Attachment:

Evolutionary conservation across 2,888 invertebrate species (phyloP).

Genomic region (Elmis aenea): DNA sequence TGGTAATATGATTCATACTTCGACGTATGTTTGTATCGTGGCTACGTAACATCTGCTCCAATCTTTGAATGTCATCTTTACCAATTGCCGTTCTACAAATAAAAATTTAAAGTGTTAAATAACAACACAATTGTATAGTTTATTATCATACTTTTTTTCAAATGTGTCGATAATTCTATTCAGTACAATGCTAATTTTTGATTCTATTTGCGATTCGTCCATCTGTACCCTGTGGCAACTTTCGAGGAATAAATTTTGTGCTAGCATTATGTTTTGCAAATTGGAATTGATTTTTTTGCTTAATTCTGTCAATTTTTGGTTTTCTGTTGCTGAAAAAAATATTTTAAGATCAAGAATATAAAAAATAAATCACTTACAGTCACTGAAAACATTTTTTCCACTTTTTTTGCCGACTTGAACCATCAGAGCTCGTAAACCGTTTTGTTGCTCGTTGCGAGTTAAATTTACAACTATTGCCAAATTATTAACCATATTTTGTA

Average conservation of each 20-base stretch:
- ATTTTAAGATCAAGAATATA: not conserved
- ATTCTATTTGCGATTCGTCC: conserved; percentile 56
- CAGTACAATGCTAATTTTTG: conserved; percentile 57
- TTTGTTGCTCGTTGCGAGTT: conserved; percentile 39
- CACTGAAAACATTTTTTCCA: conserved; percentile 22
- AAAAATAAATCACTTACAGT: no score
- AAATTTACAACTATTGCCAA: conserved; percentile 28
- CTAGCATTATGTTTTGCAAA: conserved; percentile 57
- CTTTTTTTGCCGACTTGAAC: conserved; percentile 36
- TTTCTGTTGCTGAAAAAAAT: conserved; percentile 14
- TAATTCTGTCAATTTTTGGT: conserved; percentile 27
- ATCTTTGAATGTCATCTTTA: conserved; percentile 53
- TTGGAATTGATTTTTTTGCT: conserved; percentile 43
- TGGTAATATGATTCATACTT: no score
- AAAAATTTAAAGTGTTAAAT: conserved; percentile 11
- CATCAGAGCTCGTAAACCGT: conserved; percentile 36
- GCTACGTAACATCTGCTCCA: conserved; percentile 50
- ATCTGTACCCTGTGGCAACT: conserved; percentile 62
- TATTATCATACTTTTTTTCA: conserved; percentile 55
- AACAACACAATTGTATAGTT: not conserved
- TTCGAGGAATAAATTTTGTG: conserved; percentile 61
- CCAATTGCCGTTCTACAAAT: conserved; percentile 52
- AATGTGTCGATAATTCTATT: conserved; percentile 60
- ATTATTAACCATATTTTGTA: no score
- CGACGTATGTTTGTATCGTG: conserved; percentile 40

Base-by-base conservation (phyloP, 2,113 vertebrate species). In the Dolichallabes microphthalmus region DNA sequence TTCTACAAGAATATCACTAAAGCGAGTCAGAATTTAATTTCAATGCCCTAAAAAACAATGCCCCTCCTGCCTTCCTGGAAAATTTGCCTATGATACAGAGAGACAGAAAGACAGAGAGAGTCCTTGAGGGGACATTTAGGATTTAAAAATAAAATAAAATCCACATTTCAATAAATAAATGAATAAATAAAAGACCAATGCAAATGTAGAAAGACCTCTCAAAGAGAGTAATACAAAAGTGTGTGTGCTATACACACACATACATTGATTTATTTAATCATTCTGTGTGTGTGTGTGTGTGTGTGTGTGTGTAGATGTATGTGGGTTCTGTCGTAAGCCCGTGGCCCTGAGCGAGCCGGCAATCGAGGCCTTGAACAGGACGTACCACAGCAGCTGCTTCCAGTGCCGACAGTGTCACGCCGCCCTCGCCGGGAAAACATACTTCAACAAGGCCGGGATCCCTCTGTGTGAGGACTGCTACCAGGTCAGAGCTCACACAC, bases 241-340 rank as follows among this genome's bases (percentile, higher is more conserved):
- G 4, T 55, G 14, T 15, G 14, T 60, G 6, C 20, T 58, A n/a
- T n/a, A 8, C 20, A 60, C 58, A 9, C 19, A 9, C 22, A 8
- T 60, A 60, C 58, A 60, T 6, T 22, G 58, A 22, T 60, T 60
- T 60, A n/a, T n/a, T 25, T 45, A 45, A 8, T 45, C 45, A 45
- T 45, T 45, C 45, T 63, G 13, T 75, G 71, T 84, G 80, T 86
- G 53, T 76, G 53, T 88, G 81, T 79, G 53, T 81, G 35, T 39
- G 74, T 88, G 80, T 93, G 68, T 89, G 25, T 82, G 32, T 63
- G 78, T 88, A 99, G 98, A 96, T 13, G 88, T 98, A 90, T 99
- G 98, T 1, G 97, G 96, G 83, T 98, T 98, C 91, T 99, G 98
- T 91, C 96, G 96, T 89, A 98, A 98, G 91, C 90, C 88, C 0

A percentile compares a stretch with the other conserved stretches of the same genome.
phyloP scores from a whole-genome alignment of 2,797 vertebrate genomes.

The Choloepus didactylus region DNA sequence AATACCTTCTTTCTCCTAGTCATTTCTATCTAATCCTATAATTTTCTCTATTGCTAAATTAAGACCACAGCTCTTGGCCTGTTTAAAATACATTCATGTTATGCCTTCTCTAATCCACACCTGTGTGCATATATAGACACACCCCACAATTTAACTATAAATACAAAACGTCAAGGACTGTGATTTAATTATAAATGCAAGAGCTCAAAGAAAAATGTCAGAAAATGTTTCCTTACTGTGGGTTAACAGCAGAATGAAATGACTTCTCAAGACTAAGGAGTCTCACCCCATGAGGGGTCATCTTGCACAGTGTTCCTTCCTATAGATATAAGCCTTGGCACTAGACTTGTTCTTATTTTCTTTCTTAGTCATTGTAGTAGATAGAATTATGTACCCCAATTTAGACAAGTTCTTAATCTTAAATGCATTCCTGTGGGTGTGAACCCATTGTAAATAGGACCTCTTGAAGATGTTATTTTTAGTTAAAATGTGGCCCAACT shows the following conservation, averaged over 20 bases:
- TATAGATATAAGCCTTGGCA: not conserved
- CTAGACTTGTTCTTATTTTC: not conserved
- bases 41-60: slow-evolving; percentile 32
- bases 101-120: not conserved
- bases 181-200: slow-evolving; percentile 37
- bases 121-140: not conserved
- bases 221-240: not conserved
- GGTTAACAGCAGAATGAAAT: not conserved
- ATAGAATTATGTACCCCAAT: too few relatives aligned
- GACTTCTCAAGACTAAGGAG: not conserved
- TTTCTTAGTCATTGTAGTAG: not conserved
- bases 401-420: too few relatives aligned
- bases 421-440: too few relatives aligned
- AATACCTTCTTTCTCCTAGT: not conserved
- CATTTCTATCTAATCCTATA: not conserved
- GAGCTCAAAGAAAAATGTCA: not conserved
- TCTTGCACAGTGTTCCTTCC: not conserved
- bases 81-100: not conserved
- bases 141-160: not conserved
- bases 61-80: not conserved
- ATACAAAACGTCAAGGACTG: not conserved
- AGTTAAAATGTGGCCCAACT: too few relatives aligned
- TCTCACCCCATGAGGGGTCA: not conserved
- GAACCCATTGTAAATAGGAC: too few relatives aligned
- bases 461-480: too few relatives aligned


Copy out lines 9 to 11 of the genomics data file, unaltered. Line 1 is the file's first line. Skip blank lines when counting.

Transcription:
- AAAAATAAATCACTTACAGT: no score
- AAATTTACAACTATTGCCAA: conserved; percentile 28
- CTAGCATTATGTTTTGCAAA: conserved; percentile 57